Sunday, July 13, 2014

Liar's Poker

Liar's Poker comes in a couple of different flavors. The first may be more comfortable as it is a tradition card game and the later is not. The game begins with each player starting with two quarters. Everyone is then dealt two cards down. The first player calls a poker hand. The next player has the option of either calling a hand which beats the previous hand or challenging the previous player's call. If a person challenges the hand, then everyone's cards are pooled to determine if the hand exists. If it does, the person who called the game loses one of his quarters and starts the next game, with only one card dealt to him. If it does not, the player who called the hand loses the quarter. After a player has their second quarter taken away, the player is out. Deck is reshuffled after each round. Game ends and the pooled change is awarded when only one person has a quarter left.

Liar's poker is also a popular bar game that only requires a dollar bill to play. In the place of cards, the eight-digit serial number on the dollar bill (see below is blue) represents each "hand." The object is similar to the card version--to make the highest bid of a number that does not exceed the combined total held by all the players. The numbers are usually ranked in the following order: 2, 3, 4, 5, 6, 7, 8, 9, 0 (10) and 1 (Ace). For example, if the first player bids three 4's, he is predicting there are at least three 4's among all the players, including himself. The next player can bid a higher number at that level (three 5's), any number at a higher level (four 2's) or challenge. The end of the game is reached when a player makes a bid that is challenged all around. If the bid is successful, he wins a dollar from each of the other players, but if the bid is unsuccessful, he loses a dollar to each of the other players.

Both games are fun diversions that combine statistical reasoning with bluffing. The barrier of entry is small in that the most you can lose is a matter of dollars and cents. However, for you high rollers, currency substitutions are always an option.

If you practice any other variations on Liars Poker let me know in the comments. This is one game that can easily vary in rules.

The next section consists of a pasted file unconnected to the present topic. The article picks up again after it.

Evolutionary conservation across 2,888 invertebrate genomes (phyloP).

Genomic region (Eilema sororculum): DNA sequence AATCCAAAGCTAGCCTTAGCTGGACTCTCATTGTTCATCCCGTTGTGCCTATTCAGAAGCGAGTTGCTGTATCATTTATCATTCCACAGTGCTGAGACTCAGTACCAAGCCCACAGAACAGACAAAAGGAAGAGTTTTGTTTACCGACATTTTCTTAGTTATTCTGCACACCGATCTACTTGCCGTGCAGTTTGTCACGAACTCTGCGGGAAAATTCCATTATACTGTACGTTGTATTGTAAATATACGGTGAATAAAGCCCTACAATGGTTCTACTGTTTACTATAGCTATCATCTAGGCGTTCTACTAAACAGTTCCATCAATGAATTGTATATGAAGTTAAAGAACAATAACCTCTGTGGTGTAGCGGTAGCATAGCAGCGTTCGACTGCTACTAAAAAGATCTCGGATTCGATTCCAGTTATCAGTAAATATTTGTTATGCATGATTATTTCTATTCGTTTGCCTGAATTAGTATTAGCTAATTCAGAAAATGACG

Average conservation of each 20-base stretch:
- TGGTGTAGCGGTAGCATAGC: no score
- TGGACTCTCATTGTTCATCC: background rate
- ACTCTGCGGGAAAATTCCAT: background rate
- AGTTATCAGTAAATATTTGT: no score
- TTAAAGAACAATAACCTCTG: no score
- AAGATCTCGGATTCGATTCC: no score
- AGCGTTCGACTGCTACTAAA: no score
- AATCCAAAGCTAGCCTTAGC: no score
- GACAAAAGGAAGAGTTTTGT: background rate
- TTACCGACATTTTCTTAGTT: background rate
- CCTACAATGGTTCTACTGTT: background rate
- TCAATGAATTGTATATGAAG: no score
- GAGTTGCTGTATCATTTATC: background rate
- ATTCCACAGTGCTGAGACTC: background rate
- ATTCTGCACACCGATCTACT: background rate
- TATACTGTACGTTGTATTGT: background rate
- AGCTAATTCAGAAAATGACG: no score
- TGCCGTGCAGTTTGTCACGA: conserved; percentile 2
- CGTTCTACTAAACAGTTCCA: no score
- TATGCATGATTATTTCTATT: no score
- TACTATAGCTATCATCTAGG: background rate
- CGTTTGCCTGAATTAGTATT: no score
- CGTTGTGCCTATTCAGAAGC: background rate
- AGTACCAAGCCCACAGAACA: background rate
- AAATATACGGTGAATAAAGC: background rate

Saturday, July 5, 2014

The Min. Raise

There is one point in every tournament when every player should adjust their play. It is when the money is almost within grasp and the bubble boy (or girl) is about to be crowned. Most tighten up, some bet more freely, all have a number on their mind. The number of how many players are left.

On a micro-scale, we can deal with the easy numbers. My favorite games are single-table tournaments with the top three places paying out. (These are also known by the somewhat counter-intuitive name sit-n-goes. Once you “sit” you can’t “go” until the game is over.) The bubble here is fourth place. Out of the last ten games I’ve played I’ve been first, second, third or fourth--so the end-game strategy has been fresh on my mind. Be aware, this is on-line advice and my not apply in person.

Every time I reach the top four, everyone tightens up except for players with a significant chip lead. These players steal blinds with bets four or five times the big blind. I’ve found that when the blinds are high enough to significantly impact the smaller or mid stacks, that is overkill. The minimum raise is often enough to get the player to fold pre-flop. According to traditional advice, this is a weak play. I agree, it is weak, but if it works it works. I have been using this strategy over the last ten games and have been first or second most of them. In addition, when you do get a call, you are still seen as on the offensive for the hand. Most people will respect your post-flop bet assuming your table reputation is solid.

Disclaimer: The minimum raise has worked for me consistently, but only under specific circumstances. I've been min. raising (1)  online, (2) with four or less players at the table,  and (3) not in the big blind. I use the min. bet to steal the big blind, it is less likely to get anyone who has already called the big blind to fold. Also I've only tested this tactic with buy-ins between $10 and $30. Your mileage may very.